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The Chairman Speaks Exclusive with Cong. Rangel, Part 1

Herb Boyd | 4/12/2011, 4:34 p.m.

AN: And there are the other vital necessities we all need...

Rangel: Even grocery stores in affluent communities, where people are buying gourmet food and brand-name foods, but when they get up to the check out counter they are asking the prices and find they have to take some of the purchases out of the cart.

AN: What about those representatives who voted against the bill in the first round and their explanations?

Rangelpeople would be saying, "I told you to vote no, and we sent you to Congress to do what was best for us." The damage is irreparable; you can't repair when people don't have health insurance, they have homes they may lose, they pull their kids out of college and they don't go back. When the economy has a cold, poor folks get pneumonia.I feel very comfortable with my vote. Since that vote, a lot of changes have taken place.

AN: How do you explain that members of the Congressional Black Caucus, in the first round, voted 21 to 18 against the bill?

Rangel: A lot of the things we had expected to get as part of the package--the stimulus package, unemployment compensation, jobs and help for our schools and building and so forth--was not picked up by the Senate. But something very dramatic is going on right now. The Ways and Means Committee has had several issues before it involving tens of billions of dollars.

One is the alternative minimum tax, a tax that was never intended to fall on middle-class people. It was supposed to really go after the very rich people who didn't pay any taxes at all because of the exemptions, the deductions and the tax credits. Finally, in 1996 they targeted these people and we set out to take away all the deductions they had received and they were given the choice to file their taxes one or two ways: If they did not under the old system, they would have to pay an alternative minimum tax. However, they didn't adjust it for inflation, so a lot of people making $60,000 or 70,000 are being sucked into the alternative minimum tax, where they can't take advantage of their deductions and other credits, instead of eliminating it as we wanted to do in the Congress tax reform because it's so tremendously expensive.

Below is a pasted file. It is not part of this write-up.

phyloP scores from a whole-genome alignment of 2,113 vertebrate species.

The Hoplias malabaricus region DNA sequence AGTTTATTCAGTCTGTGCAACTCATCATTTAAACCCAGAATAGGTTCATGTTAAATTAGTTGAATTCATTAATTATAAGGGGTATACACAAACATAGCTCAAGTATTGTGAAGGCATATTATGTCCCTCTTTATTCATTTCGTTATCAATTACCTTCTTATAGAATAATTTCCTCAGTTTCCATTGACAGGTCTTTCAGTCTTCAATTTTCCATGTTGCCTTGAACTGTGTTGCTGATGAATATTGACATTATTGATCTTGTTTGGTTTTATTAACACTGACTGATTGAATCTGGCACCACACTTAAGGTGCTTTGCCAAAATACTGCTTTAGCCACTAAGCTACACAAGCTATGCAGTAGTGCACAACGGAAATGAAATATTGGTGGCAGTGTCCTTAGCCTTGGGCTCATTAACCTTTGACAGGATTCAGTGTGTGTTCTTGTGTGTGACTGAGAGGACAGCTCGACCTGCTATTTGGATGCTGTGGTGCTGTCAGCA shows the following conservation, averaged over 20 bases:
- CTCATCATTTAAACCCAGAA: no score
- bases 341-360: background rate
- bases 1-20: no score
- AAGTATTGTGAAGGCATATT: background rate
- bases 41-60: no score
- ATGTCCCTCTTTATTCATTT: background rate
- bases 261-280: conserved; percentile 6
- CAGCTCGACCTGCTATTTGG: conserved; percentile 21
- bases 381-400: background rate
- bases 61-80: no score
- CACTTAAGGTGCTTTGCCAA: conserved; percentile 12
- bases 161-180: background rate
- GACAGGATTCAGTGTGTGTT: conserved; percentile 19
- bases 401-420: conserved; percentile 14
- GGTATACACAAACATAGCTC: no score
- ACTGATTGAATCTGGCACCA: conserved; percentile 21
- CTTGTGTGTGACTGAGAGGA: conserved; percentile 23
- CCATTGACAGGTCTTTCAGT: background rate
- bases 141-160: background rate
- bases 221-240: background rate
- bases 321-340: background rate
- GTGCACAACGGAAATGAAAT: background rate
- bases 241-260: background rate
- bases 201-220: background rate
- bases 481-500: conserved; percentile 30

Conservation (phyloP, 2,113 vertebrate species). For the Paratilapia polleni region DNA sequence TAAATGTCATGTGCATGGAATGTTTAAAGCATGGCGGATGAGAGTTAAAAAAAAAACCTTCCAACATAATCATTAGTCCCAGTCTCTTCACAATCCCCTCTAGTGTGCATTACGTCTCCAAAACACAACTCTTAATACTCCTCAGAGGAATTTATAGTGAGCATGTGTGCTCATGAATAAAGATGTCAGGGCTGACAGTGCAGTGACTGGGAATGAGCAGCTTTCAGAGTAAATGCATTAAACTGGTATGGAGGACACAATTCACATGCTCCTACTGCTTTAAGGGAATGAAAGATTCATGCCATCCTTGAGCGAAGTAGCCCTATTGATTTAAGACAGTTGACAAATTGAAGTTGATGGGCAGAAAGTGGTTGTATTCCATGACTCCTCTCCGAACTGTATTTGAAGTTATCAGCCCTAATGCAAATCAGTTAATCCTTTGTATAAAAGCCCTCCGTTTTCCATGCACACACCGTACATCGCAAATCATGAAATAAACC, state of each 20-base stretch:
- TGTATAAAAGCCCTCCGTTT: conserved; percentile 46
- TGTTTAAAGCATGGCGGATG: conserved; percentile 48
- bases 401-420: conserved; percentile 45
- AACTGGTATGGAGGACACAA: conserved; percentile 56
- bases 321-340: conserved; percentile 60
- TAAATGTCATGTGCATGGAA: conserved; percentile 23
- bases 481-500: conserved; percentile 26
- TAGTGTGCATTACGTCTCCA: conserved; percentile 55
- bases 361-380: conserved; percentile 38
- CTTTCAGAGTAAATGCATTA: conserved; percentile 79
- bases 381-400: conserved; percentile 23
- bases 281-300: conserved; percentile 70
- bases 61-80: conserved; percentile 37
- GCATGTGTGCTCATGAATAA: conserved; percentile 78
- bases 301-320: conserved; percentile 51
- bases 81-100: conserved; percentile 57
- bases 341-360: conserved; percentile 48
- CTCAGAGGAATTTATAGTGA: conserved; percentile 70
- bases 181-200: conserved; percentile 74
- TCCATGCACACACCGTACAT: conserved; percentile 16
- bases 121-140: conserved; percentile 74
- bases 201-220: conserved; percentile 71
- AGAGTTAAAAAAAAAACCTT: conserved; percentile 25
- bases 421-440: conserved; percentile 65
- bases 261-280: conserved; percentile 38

AN: Why is it so expensive?

Rangel: Because it's put into the budget as though we ought to collect that tax; that's close to a trillion dollars. But if you eliminate it, it means you're going to have a reduction in what your estimate was. No member of the House and Senate is going to allow that to hit their voters. The difference between the House and the Senate, though, is that the House says we should go after these obscene windfall profits to make up for the difference. The Senate says forget about it, we'll just borrow money. In addition to this, we have a disaster bill to assist people after the fires, the floods and the hurricanes.